Top 12 of 2012 #9 – the cinema access revolution

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Thursday, 13 December 2012 14:49pm

The end of the year marks the halfway point of Australia’s world-leading Cinema Access Implementation Plan. The strategy is seeing access technology introduced to the country’s biggest cinema chains, revolutionising the cinema experience for those who are blind and vision impaired.

Overseen by an advisory group convened by the cinema companies and on which Media Access Australia sits, the plan is the only one of its kind in the world.

Across Australia there are now over 140 cinema screens that show movies with closed captions and audio description. This will increase to at least 242 screens over the next two years. This is happening as digital cinema is rolled out to the Hoyts, Village, Event/Greater Union/Birch Carroll & Coyle and Reading Cinemas.

While the plan increases access for everyone with sensory impairment, it is particularly important for people with blindness or low vision. Before audio description was introduced in cinemas, people who could not see the action were forced to rely on others to explain a film’s visuals to them, or miss out altogether. Now, blind moviegoers can attend any session of an audio described movie and receive an audio track describing what’s on screen through headphones.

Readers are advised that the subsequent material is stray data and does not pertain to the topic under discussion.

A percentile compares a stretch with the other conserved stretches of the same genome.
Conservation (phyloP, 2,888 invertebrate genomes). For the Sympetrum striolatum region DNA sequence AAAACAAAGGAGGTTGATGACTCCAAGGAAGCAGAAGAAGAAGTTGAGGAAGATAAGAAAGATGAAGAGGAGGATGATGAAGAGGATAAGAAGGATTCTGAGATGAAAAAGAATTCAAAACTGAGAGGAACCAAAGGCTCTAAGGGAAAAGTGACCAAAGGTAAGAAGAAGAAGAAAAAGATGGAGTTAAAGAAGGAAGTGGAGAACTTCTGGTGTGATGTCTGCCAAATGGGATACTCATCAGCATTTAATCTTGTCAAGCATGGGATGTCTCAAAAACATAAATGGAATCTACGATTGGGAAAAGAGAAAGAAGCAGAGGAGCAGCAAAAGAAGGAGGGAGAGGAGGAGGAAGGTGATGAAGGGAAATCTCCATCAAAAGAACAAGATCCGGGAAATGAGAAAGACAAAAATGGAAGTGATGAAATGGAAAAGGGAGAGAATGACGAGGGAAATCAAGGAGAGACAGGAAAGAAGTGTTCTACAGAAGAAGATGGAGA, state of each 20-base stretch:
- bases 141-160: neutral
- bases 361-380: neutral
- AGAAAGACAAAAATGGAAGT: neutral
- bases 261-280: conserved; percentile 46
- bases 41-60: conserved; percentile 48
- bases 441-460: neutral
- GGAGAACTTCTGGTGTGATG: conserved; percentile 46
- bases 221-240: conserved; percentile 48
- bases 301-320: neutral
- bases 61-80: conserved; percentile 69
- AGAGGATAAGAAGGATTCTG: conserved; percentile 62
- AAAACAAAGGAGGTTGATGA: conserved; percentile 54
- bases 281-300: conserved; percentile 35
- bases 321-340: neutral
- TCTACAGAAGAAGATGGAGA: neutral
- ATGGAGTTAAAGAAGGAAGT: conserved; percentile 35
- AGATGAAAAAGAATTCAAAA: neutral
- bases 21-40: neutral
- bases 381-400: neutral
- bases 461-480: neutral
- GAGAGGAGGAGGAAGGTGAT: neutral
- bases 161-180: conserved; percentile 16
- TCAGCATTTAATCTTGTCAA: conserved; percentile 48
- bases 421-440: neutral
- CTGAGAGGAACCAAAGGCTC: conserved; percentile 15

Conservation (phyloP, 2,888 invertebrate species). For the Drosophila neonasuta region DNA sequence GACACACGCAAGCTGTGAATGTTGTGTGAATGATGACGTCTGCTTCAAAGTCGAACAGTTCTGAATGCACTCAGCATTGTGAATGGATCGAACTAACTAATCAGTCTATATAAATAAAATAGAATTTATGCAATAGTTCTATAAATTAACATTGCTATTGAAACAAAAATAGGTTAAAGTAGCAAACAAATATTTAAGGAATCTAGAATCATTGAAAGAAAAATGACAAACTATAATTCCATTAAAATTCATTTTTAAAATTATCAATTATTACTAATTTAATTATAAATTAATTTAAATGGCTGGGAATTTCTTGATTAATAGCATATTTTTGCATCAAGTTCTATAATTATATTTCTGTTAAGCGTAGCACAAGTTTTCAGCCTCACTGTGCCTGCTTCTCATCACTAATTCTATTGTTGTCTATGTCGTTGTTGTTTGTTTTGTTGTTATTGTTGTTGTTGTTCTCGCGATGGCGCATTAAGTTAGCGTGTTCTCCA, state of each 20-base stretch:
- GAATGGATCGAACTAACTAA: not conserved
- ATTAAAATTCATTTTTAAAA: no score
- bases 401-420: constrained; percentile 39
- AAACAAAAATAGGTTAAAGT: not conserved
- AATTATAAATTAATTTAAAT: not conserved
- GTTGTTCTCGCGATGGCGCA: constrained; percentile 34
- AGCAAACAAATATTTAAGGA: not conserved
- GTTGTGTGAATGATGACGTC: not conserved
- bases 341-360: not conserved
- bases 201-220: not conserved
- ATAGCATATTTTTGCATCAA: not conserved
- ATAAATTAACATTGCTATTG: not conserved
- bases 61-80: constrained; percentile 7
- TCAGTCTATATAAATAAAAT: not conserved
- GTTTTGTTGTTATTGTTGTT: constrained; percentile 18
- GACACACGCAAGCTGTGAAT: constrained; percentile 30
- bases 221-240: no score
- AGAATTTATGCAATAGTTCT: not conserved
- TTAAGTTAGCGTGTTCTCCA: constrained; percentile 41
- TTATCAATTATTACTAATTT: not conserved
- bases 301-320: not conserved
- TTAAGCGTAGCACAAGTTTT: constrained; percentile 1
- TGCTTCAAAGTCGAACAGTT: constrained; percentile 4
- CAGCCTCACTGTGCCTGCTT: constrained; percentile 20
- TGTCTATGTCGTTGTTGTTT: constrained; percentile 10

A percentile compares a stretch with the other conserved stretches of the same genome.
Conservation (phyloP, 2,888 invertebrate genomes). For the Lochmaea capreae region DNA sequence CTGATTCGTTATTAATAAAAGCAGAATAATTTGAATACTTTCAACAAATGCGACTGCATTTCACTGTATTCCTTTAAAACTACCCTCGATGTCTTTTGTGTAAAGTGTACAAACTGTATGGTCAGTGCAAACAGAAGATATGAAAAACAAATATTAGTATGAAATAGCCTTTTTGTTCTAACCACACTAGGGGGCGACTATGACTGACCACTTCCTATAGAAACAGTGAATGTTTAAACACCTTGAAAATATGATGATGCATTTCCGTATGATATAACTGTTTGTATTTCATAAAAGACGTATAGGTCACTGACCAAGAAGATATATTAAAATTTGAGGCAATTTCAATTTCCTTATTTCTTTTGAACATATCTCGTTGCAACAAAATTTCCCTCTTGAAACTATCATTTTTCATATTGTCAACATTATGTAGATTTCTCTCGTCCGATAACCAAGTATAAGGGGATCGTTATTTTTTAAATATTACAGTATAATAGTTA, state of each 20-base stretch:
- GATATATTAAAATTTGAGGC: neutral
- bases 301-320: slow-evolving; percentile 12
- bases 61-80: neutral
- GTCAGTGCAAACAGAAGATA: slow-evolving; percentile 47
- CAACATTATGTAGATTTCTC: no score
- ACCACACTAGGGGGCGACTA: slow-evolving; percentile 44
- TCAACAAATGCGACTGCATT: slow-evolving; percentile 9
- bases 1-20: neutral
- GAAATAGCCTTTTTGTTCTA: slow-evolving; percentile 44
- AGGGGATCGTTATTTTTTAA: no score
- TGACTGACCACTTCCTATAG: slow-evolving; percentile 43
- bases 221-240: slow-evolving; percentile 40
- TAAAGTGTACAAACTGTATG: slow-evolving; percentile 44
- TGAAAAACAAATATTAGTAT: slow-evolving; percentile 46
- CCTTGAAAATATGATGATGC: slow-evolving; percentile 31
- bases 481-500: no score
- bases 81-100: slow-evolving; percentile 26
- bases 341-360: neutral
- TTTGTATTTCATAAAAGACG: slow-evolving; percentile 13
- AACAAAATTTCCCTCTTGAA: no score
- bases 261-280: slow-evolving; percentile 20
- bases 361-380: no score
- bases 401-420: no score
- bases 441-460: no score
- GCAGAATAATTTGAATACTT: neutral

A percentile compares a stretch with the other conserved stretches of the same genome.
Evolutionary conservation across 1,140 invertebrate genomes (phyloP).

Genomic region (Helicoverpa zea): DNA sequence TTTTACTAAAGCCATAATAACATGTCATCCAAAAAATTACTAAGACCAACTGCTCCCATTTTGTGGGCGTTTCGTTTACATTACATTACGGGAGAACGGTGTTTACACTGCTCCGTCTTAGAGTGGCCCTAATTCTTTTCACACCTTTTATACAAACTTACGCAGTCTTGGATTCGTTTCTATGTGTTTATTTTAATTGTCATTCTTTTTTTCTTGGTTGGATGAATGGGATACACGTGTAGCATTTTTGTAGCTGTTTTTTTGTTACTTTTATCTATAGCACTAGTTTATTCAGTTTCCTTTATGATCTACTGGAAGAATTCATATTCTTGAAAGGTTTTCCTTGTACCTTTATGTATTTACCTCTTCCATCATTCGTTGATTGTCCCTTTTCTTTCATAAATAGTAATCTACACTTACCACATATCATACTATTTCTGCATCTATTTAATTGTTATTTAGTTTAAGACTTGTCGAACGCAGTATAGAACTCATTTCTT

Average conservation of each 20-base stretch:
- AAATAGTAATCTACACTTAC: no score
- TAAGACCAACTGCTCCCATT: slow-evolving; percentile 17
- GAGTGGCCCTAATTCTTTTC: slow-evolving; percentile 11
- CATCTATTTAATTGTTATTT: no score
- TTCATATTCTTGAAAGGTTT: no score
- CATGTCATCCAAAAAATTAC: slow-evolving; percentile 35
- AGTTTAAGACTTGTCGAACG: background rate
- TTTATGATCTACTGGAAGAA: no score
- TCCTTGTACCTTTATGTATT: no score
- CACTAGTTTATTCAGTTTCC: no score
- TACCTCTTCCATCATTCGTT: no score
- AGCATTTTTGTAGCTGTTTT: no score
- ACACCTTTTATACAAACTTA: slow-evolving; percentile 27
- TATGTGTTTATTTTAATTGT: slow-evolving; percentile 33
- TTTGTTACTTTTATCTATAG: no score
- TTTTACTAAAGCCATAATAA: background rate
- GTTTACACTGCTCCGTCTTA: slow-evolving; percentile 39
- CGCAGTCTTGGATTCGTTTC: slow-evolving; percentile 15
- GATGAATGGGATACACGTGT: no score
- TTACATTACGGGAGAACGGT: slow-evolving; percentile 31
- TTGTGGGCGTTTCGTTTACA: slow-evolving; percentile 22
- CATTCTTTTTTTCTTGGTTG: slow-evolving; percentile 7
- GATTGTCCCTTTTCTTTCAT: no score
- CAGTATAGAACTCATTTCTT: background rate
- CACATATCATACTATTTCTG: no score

Jody Holdback attends the Event MEGAPLEX in Marion, South Australia. She said, “Audio described movies allow me to get the whole cinematic experience rather than missing out on things that are vision-only clues. I can’t wait to see more movies in 2013 now that more cinemas are showing accessible movies.”

Under the scheme, closed captions are made available on personal display units, which sit in the cup holder or are clamped to the armrest and positioned between the viewer and the screen. Other cinema access technologies range from the Rear Window Captioning through to Sony’s Entertainment Access Glasses, released in April this year.  As cinema accessibility becomes more commonplace it is expected that these types of devices will be widely used in the years to come.

The four movie chains involved in the plan were recognised for their efforts at the Australian Human Rights Awards, where they won the award in the business category.

The Christmas period is a busy one for cinemas and we encourage patrons who require closed captions or audio description to arrive at the cinema early to reserve a unit.

We maintain a list of accessible cinemas in each state and territory.

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